IT Service Requires More Than One Integration Tool
JIRA, Active Directory, and Beyond Trust (formally Bomgar) are a few examples of many third-party services and technology that can help your team by providing outsourced IT service. Using these tools in concert with each other is vital to getting the service data your team needs. So, when considering an ITSM platform, it is critical to understand the availability of integrations.
But what are the differences between the types of software integration tools out there? Here are the 4 major types of third-party integration methods available for service management software along with the pros and cons of each for your service team.
1. API Integration
Application Programming Interface (API) is the most common tool for connecting different applications for service management software. There are many different types of API that are either public, partner, or private. What they all have in common is how they enable interaction between applications. An API uses a common code language to specify functionality and set protocols. This gives your applications the ability to transfer data.
- Highly Flexible: Even though you are dependent on the developer resources, specific data becomes highly flexible because the integration uses product code.
- App Changes Aren’t Disruptive: Service providers offer better functionality that goes uninterrupted since APIs are often limited in scope.
- Widely Available: As stated earlier, API is the most common tool for third-party integration. So, it will be unlikely that you run into a service that won’t offer API integration options.
- Dependent on Vendor: Vendors are responsible for creating APIs. So, you are reliant on the vendor to create APIs for the specific type of information you are trying to pull.
- Code-Intensive: Because they are code-based, APIs need an understanding of programming languages to install.
Webhooks or HTTP callbacks are an alternative to API integration. They are both tools that link to a web application but have two key differences. For webhooks, implementation is often not code-based. They often have modules that are programmable within a web application. Instead of being request-based, webhooks are event-based. They only trigger when specific events occur within a third-party service.
- Real-Time Data: Webhooks don’t use a request-based system. They allow your team to view data on a real-time scale.
- Supports Automation Efforts: Because data requests are event-based, you don’t have to set up poll timings to your data center. This can help streamline data flow and automation.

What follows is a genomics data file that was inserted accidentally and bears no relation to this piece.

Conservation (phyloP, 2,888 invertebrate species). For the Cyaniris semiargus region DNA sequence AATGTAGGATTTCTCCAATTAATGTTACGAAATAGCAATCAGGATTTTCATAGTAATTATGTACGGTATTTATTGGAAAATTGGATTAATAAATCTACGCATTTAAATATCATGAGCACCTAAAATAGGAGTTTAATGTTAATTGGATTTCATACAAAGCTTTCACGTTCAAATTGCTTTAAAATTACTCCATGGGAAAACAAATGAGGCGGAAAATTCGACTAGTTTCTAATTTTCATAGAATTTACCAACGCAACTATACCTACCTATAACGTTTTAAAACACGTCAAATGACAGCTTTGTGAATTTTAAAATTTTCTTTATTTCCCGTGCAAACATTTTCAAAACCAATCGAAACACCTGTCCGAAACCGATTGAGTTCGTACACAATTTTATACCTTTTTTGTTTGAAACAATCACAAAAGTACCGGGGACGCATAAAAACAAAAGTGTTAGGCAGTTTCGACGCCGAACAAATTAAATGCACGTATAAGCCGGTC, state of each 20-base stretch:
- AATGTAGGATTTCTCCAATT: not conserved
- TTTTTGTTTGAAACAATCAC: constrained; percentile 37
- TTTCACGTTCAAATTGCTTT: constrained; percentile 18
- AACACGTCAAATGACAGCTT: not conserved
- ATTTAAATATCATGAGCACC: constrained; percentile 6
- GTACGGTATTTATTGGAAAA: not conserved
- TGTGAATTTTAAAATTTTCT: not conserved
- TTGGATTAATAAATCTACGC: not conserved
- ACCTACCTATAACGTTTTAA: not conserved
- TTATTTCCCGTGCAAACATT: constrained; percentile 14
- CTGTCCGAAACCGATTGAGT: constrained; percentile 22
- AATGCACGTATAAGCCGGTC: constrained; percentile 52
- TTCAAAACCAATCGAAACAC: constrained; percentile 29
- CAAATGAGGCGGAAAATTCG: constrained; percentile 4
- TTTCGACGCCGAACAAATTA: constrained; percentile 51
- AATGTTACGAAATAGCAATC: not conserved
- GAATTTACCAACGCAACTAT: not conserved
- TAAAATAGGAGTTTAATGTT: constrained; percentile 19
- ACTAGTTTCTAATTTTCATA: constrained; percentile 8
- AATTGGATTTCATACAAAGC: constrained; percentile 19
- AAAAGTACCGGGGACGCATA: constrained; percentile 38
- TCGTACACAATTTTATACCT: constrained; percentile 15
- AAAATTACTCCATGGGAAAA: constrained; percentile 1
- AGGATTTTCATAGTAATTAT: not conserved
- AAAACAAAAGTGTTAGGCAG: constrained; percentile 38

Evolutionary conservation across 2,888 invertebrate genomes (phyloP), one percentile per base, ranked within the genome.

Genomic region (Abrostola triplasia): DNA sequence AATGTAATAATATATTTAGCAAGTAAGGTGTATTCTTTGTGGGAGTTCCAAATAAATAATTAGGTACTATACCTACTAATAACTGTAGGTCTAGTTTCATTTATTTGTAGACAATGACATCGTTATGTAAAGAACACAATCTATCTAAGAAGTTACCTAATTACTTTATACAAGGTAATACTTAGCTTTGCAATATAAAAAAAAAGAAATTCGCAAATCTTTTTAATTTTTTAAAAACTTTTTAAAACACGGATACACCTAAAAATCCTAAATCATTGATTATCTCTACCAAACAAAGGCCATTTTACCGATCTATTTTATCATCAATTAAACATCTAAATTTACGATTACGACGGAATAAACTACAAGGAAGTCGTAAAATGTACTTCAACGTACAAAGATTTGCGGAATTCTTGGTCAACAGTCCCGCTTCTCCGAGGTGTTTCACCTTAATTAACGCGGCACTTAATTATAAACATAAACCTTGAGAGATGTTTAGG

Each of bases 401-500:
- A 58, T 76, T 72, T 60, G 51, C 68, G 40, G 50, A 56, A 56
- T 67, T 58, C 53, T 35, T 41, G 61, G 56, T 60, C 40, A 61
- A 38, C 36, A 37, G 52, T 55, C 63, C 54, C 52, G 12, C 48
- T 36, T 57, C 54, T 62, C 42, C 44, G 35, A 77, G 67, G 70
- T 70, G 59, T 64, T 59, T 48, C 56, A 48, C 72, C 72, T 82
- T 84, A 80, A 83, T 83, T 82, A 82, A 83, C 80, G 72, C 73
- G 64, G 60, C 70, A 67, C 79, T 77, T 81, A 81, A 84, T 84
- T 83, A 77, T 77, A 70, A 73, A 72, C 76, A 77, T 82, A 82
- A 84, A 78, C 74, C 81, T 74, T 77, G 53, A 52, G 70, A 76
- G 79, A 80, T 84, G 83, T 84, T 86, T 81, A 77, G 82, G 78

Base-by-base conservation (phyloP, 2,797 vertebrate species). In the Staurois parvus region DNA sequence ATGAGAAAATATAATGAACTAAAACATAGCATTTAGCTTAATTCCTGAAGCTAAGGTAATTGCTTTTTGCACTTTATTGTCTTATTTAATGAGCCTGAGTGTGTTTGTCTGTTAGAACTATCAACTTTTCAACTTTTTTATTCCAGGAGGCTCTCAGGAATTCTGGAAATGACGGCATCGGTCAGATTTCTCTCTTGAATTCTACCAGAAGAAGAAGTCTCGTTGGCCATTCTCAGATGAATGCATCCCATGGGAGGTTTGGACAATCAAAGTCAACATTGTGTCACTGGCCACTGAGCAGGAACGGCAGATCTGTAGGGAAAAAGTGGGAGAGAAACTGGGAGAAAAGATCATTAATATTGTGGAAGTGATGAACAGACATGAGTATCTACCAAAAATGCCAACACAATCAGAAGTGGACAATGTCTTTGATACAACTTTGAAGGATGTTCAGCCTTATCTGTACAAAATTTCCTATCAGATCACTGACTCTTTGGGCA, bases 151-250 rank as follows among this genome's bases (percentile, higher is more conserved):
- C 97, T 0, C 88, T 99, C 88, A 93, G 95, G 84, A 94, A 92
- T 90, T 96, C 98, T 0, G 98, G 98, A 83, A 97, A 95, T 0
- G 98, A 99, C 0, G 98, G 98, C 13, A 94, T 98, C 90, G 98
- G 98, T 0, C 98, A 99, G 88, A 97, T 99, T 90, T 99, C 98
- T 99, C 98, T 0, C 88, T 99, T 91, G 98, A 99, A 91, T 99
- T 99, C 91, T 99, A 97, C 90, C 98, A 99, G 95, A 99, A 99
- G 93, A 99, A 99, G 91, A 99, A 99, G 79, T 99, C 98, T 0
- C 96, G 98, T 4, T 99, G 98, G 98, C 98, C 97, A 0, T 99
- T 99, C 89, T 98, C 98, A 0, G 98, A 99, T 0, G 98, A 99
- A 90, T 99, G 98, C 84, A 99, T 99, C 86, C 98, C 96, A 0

- Limits Data Manipulation: A webhook requires the service to trigger a data transfer based on an update. In contrast to webhooks, APIs can list, create, edit, or delete an item without triggering a transfer.
Integration Services Component (ISC) lives on a local server unlike code-based integrations. The ISC creates a bridge with on-premise tools such as directories, asset management tools, and BI tools without the need for file imports.
- (Near) Out-of-the-Box Solution: The ISC immediately offers many data synchronization options you would likely use.
- Wider Range of Functionality: With an ISC, you have complete data access that you can do anything with. Any data that you can access on the backend with your cloud service will be available.
- Knowledge of Database Architecture Necessary: If you are unfamiliar with how your local database is set up, implementing an ISC will be challenging.
- Requires Access to the Backend of Your Applications: There will be many cases where backend access isn’t there for your team, so you won’t be able to use an ISC in those situations.
The most automated integration option is orchestrations. If you are not familiar with orchestrations, they refer to the process of automating multiple systems and services together. Teams will often use software configuration management tools such as PowerShell to build orchestrations. Software configuration management tools offer various methods such as snap-ins or hosting APIs to connect with applications to manage the automation workflow.
- Full Automation: Automation across all processes.
- Manages Multiple Systems: Ability to manage the integrations of multiple systems collectively.
- Code-Intensive: You need to have coding skills to manage your software configuration management tool.
- Labor-Intensive: Because the workflows are quite complex, the setup can be a drawn-out process. Also, any asset or process changes force you to check how it will affect your orchestrations.
Make sure you check what integration options your ITSM provider offers before you commit. With Vivantio, you have several options including our rapid integration platform, FLEXBridge.
Discover for yourself how Vivantio offers codeless integrations, customize ticket views, built-in CRM and much more. Schedule a free personalized demo to learn more.